The Right to Notification
- August 2, 2014
- Clayton Rice, Q.C.
A wiretap authorization may only be granted by a superior court judge. The application is made by an agent of the Attorney General of a province or the Minister of Public Safety and Emergency Preparedness. An agent is specially designated under the Criminal Code. The application is usually based on an affidavit of a police officer.
The application is conducted in secret. It is called an ex parte application. Ex parte is Latin. It means that the application is conducted for the benefit of only one party. The targets of the wiretap application are not present. The content of the affidavit and police records generated by the wiretap are not revealed unless someone is charged and receives this information in pretrial disclosure from the Crown Attorney.
The right to notification is governed by s. 196 of the Code which creates some transparency in the administration of the legal regime. The general rule is that the person who was the object of the interception must be given notice within ninety days after the wiretap ended. Accountability is achieved by means of after-the-fact notice. In R. v. Tse, 2012 SCC 16 the Criminal Lawyers’ Association of Ontario, one of the interveners, submitted this at para. 83: “…[N]otice is neither irrelevant to s. 8 protection, nor is it a “weak” way of protecting s. 8 rights, simply because it occurs after the invasion of privacy. A requirement of after-the-fact notice casts a constitutionally important light back on the statutorily authorized intrusion. The right to privacy implies not just freedom from unreasonable search and seizure, but also the ability to identify and challenge such invasions, and to seek a meaningful remedy. Notice would enhance all these interests. In the case of a secret warrantless wiretap, notice to intercepted persons stands almost alone as an external safeguard.”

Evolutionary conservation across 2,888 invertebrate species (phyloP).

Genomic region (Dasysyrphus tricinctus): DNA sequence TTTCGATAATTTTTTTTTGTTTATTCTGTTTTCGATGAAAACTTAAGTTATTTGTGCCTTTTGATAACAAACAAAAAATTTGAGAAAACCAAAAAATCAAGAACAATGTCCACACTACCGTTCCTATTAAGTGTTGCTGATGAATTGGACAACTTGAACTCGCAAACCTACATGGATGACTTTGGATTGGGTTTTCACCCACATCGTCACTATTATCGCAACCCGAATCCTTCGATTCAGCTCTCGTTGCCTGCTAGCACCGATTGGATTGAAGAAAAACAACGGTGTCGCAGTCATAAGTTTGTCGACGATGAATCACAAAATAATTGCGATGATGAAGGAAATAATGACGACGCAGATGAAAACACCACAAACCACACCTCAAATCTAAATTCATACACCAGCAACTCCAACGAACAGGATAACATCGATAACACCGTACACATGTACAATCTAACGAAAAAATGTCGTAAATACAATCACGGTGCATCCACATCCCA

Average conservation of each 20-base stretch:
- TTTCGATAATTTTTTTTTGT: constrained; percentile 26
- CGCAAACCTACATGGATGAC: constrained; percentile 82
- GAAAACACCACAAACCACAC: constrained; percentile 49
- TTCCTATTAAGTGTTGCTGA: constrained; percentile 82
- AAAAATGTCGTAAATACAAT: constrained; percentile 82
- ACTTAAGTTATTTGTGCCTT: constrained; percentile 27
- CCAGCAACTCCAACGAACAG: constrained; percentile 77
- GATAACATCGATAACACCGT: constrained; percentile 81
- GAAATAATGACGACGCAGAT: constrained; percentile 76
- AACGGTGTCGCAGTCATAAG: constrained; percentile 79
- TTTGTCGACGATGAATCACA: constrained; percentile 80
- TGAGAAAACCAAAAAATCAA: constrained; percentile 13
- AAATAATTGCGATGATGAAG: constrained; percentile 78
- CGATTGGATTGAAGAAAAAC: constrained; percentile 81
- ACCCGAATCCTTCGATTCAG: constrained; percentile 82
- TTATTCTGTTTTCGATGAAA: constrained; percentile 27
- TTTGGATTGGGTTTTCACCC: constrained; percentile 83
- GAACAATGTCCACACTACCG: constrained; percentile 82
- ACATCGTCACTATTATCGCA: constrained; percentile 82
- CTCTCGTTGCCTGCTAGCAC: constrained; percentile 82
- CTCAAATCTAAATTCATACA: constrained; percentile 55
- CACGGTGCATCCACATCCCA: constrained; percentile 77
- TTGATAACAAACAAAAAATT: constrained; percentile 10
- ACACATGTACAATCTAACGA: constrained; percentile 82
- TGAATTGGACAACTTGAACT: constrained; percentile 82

Justice Michael Moldaver and Justice Andromache Karakatsanis added the following at para. 84: “The jurisprudence is clear that an important objective of the prior authorization requirement is to prevent unreasonable searches. In those exceptional cases in which prior authorization is not essential to a reasonable search, additional safeguards may be necessary, in order to help ensure that the extraordinary power is not being abused. Challenges to the authorizations at trial provide some safeguards, but are not adequate as they will only address instances in which charges are laid and pursued to trial. Thus, the notice requirement, which is practical in these circumstances, provides some additional transparency and serves as a further check that the extraordinary power is not being abused.”
Notification is the rear view mirror of wiretap law.